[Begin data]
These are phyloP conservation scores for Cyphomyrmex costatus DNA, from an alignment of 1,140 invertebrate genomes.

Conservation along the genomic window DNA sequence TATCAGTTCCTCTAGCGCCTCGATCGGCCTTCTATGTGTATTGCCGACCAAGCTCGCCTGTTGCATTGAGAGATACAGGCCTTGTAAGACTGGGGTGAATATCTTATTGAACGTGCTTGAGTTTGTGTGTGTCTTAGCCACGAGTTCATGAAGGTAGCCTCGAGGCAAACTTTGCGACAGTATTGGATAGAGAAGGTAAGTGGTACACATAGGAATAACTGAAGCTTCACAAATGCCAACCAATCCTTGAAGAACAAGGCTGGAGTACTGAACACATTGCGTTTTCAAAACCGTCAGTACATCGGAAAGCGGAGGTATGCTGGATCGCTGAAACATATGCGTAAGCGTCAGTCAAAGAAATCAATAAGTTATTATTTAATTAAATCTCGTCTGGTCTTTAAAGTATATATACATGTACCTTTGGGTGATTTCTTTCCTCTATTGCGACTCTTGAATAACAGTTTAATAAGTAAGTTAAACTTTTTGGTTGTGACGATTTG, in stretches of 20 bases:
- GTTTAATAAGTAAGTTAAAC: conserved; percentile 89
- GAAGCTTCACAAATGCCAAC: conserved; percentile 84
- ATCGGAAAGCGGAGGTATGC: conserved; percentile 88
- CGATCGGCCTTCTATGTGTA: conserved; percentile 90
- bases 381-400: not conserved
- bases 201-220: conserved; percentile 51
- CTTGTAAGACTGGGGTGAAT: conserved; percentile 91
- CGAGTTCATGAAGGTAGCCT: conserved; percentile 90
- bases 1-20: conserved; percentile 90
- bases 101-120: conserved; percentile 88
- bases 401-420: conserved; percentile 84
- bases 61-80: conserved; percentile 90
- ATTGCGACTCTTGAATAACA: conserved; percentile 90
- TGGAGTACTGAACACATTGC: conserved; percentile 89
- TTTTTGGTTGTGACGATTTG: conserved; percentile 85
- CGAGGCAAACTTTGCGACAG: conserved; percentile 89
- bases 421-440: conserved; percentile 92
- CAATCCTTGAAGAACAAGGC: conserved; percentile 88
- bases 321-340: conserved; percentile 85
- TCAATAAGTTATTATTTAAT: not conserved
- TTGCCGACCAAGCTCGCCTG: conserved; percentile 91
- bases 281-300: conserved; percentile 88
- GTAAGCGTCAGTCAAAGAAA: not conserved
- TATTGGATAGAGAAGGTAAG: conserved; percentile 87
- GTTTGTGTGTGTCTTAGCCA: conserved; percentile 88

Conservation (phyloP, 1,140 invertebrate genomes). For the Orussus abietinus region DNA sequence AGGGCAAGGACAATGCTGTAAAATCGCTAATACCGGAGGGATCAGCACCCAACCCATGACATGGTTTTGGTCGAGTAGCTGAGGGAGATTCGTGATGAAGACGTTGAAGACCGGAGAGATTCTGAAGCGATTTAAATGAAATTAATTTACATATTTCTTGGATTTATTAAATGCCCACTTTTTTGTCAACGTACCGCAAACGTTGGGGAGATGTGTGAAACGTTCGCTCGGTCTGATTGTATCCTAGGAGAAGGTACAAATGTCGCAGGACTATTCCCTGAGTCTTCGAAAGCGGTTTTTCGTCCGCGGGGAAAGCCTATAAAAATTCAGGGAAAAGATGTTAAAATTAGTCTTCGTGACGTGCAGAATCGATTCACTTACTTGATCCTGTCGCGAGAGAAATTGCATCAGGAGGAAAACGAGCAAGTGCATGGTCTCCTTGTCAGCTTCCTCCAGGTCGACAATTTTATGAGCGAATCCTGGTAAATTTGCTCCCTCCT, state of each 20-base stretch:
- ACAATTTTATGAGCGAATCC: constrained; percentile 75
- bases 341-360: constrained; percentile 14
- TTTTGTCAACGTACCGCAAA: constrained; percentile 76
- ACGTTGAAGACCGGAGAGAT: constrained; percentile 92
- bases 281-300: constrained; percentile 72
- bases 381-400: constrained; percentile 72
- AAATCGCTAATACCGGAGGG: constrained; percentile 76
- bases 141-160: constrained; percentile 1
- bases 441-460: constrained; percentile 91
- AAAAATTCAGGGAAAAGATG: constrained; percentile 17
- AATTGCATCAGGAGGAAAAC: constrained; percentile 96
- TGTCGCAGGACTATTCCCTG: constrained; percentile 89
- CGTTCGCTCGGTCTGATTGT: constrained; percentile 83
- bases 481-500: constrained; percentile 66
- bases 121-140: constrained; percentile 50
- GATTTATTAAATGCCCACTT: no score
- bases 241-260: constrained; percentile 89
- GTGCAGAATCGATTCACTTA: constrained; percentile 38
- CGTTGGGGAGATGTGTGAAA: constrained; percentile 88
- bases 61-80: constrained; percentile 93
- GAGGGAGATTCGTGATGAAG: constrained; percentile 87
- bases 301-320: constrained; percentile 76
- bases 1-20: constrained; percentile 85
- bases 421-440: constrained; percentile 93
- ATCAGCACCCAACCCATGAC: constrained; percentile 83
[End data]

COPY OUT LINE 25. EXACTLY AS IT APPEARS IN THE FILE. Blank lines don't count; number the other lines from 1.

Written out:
- GTAAGCGTCAGTCAAAGAAA: not conserved